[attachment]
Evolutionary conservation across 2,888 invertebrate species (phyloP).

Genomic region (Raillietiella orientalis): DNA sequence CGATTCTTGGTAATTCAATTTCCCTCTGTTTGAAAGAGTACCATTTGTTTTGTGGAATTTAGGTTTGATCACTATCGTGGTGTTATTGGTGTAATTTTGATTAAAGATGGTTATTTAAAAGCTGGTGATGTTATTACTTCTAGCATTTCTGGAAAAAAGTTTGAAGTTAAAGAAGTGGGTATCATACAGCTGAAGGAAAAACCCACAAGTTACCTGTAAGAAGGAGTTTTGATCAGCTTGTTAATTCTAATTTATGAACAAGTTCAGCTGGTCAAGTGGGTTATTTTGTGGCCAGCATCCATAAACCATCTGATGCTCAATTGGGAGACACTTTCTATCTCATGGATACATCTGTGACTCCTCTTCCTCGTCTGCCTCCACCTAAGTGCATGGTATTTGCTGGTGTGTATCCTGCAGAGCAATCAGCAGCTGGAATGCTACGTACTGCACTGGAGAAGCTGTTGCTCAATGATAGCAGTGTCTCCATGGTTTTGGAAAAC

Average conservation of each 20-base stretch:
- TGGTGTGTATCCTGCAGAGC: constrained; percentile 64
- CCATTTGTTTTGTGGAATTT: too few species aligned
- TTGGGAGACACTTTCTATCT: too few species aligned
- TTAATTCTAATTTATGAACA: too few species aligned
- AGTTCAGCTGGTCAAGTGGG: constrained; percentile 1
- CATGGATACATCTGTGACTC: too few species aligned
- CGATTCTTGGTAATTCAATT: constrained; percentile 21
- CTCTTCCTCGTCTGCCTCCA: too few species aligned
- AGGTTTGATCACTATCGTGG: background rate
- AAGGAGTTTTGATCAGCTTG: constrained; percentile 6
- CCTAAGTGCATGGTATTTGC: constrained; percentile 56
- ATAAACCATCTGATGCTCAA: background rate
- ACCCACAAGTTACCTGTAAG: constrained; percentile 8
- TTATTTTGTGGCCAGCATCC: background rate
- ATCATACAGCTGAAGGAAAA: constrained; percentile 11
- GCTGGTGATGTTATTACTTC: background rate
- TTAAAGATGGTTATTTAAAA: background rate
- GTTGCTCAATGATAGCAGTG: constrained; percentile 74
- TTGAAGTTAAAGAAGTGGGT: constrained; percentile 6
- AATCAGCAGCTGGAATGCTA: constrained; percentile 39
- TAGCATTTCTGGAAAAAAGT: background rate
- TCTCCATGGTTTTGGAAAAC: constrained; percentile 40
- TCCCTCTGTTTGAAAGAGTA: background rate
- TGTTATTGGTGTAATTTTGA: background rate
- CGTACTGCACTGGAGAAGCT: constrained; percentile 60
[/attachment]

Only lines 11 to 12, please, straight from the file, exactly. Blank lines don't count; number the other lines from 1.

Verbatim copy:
- CTCTTCCTCGTCTGCCTCCA: too few species aligned
- AGGTTTGATCACTATCGTGG: background rate